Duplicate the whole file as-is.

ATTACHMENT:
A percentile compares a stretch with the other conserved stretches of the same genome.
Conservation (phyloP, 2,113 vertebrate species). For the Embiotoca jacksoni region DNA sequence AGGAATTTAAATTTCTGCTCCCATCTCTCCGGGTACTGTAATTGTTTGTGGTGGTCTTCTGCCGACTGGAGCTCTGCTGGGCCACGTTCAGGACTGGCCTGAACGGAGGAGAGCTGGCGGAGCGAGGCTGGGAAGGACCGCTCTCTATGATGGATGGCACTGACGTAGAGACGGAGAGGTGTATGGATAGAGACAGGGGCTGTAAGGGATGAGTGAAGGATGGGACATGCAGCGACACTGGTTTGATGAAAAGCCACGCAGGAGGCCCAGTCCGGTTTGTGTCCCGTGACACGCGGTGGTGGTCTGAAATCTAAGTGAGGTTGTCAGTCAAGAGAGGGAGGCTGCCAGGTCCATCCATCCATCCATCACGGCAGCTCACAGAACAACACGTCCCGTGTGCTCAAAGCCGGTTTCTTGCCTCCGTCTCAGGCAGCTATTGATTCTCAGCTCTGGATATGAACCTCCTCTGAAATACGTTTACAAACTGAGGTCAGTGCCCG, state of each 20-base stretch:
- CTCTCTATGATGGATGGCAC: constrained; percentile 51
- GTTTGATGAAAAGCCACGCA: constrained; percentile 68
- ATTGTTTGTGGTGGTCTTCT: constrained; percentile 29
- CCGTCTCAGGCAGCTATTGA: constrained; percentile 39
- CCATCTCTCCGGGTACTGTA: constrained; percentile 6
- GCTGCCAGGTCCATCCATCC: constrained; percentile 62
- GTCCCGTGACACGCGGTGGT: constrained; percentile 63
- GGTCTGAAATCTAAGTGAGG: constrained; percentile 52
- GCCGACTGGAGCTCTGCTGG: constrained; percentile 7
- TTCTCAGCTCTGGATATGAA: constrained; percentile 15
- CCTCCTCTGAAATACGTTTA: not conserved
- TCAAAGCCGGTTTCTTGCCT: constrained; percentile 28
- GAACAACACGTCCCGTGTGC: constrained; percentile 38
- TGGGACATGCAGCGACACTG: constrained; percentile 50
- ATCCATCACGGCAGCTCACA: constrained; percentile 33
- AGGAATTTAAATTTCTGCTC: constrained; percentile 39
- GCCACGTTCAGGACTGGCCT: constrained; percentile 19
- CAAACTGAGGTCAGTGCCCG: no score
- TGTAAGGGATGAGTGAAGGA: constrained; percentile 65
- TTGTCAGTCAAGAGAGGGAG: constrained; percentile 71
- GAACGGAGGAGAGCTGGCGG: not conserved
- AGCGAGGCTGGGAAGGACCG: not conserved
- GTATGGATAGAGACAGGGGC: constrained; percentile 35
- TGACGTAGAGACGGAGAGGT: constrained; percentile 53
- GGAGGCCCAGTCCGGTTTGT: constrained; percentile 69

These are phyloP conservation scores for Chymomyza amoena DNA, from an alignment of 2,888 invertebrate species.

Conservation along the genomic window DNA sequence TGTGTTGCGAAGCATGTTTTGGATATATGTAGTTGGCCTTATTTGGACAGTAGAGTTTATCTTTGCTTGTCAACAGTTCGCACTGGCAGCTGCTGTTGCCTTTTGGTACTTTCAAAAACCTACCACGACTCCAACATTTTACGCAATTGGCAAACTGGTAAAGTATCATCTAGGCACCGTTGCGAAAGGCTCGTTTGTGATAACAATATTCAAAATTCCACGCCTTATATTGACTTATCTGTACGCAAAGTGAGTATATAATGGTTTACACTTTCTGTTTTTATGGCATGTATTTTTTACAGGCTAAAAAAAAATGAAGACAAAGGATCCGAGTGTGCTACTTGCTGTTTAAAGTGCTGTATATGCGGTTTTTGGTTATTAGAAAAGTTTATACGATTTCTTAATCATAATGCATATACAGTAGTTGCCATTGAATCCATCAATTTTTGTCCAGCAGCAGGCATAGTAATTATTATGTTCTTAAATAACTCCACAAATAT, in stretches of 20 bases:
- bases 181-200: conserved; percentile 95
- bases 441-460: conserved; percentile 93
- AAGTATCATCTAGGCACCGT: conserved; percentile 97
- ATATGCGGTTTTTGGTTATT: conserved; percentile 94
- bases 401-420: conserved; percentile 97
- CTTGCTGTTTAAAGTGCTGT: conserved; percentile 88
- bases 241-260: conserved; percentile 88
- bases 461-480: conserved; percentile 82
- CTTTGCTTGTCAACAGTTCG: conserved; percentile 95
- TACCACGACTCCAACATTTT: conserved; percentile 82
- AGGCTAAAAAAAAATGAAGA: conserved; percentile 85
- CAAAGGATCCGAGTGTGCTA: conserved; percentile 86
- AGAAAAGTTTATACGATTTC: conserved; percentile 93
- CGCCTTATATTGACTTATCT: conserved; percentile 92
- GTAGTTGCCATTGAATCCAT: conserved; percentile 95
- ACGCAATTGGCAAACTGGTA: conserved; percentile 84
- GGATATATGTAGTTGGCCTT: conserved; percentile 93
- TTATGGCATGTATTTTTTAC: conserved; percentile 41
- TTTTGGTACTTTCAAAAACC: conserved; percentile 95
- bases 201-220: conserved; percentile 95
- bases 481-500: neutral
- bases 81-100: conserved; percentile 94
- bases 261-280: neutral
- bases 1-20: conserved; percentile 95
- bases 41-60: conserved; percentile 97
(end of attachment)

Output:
A percentile compares a stretch with the other conserved stretches of the same genome.
Conservation (phyloP, 2,113 vertebrate species). For the Embiotoca jacksoni region DNA sequence AGGAATTTAAATTTCTGCTCCCATCTCTCCGGGTACTGTAATTGTTTGTGGTGGTCTTCTGCCGACTGGAGCTCTGCTGGGCCACGTTCAGGACTGGCCTGAACGGAGGAGAGCTGGCGGAGCGAGGCTGGGAAGGACCGCTCTCTATGATGGATGGCACTGACGTAGAGACGGAGAGGTGTATGGATAGAGACAGGGGCTGTAAGGGATGAGTGAAGGATGGGACATGCAGCGACACTGGTTTGATGAAAAGCCACGCAGGAGGCCCAGTCCGGTTTGTGTCCCGTGACACGCGGTGGTGGTCTGAAATCTAAGTGAGGTTGTCAGTCAAGAGAGGGAGGCTGCCAGGTCCATCCATCCATCCATCACGGCAGCTCACAGAACAACACGTCCCGTGTGCTCAAAGCCGGTTTCTTGCCTCCGTCTCAGGCAGCTATTGATTCTCAGCTCTGGATATGAACCTCCTCTGAAATACGTTTACAAACTGAGGTCAGTGCCCG, state of each 20-base stretch:
- CTCTCTATGATGGATGGCAC: constrained; percentile 51
- GTTTGATGAAAAGCCACGCA: constrained; percentile 68
- ATTGTTTGTGGTGGTCTTCT: constrained; percentile 29
- CCGTCTCAGGCAGCTATTGA: constrained; percentile 39
- CCATCTCTCCGGGTACTGTA: constrained; percentile 6
- GCTGCCAGGTCCATCCATCC: constrained; percentile 62
- GTCCCGTGACACGCGGTGGT: constrained; percentile 63
- GGTCTGAAATCTAAGTGAGG: constrained; percentile 52
- GCCGACTGGAGCTCTGCTGG: constrained; percentile 7
- TTCTCAGCTCTGGATATGAA: constrained; percentile 15
- CCTCCTCTGAAATACGTTTA: not conserved
- TCAAAGCCGGTTTCTTGCCT: constrained; percentile 28
- GAACAACACGTCCCGTGTGC: constrained; percentile 38
- TGGGACATGCAGCGACACTG: constrained; percentile 50
- ATCCATCACGGCAGCTCACA: constrained; percentile 33
- AGGAATTTAAATTTCTGCTC: constrained; percentile 39
- GCCACGTTCAGGACTGGCCT: constrained; percentile 19
- CAAACTGAGGTCAGTGCCCG: no score
- TGTAAGGGATGAGTGAAGGA: constrained; percentile 65
- TTGTCAGTCAAGAGAGGGAG: constrained; percentile 71
- GAACGGAGGAGAGCTGGCGG: not conserved
- AGCGAGGCTGGGAAGGACCG: not conserved
- GTATGGATAGAGACAGGGGC: constrained; percentile 35
- TGACGTAGAGACGGAGAGGT: constrained; percentile 53
- GGAGGCCCAGTCCGGTTTGT: constrained; percentile 69

These are phyloP conservation scores for Chymomyza amoena DNA, from an alignment of 2,888 invertebrate species.

Conservation along the genomic window DNA sequence TGTGTTGCGAAGCATGTTTTGGATATATGTAGTTGGCCTTATTTGGACAGTAGAGTTTATCTTTGCTTGTCAACAGTTCGCACTGGCAGCTGCTGTTGCCTTTTGGTACTTTCAAAAACCTACCACGACTCCAACATTTTACGCAATTGGCAAACTGGTAAAGTATCATCTAGGCACCGTTGCGAAAGGCTCGTTTGTGATAACAATATTCAAAATTCCACGCCTTATATTGACTTATCTGTACGCAAAGTGAGTATATAATGGTTTACACTTTCTGTTTTTATGGCATGTATTTTTTACAGGCTAAAAAAAAATGAAGACAAAGGATCCGAGTGTGCTACTTGCTGTTTAAAGTGCTGTATATGCGGTTTTTGGTTATTAGAAAAGTTTATACGATTTCTTAATCATAATGCATATACAGTAGTTGCCATTGAATCCATCAATTTTTGTCCAGCAGCAGGCATAGTAATTATTATGTTCTTAAATAACTCCACAAATAT, in stretches of 20 bases:
- bases 181-200: conserved; percentile 95
- bases 441-460: conserved; percentile 93
- AAGTATCATCTAGGCACCGT: conserved; percentile 97
- ATATGCGGTTTTTGGTTATT: conserved; percentile 94
- bases 401-420: conserved; percentile 97
- CTTGCTGTTTAAAGTGCTGT: conserved; percentile 88
- bases 241-260: conserved; percentile 88
- bases 461-480: conserved; percentile 82
- CTTTGCTTGTCAACAGTTCG: conserved; percentile 95
- TACCACGACTCCAACATTTT: conserved; percentile 82
- AGGCTAAAAAAAAATGAAGA: conserved; percentile 85
- CAAAGGATCCGAGTGTGCTA: conserved; percentile 86
- AGAAAAGTTTATACGATTTC: conserved; percentile 93
- CGCCTTATATTGACTTATCT: conserved; percentile 92
- GTAGTTGCCATTGAATCCAT: conserved; percentile 95
- ACGCAATTGGCAAACTGGTA: conserved; percentile 84
- GGATATATGTAGTTGGCCTT: conserved; percentile 93
- TTATGGCATGTATTTTTTAC: conserved; percentile 41
- TTTTGGTACTTTCAAAAACC: conserved; percentile 95
- bases 201-220: conserved; percentile 95
- bases 481-500: neutral
- bases 81-100: conserved; percentile 94
- bases 261-280: neutral
- bases 1-20: conserved; percentile 95
- bases 41-60: conserved; percentile 97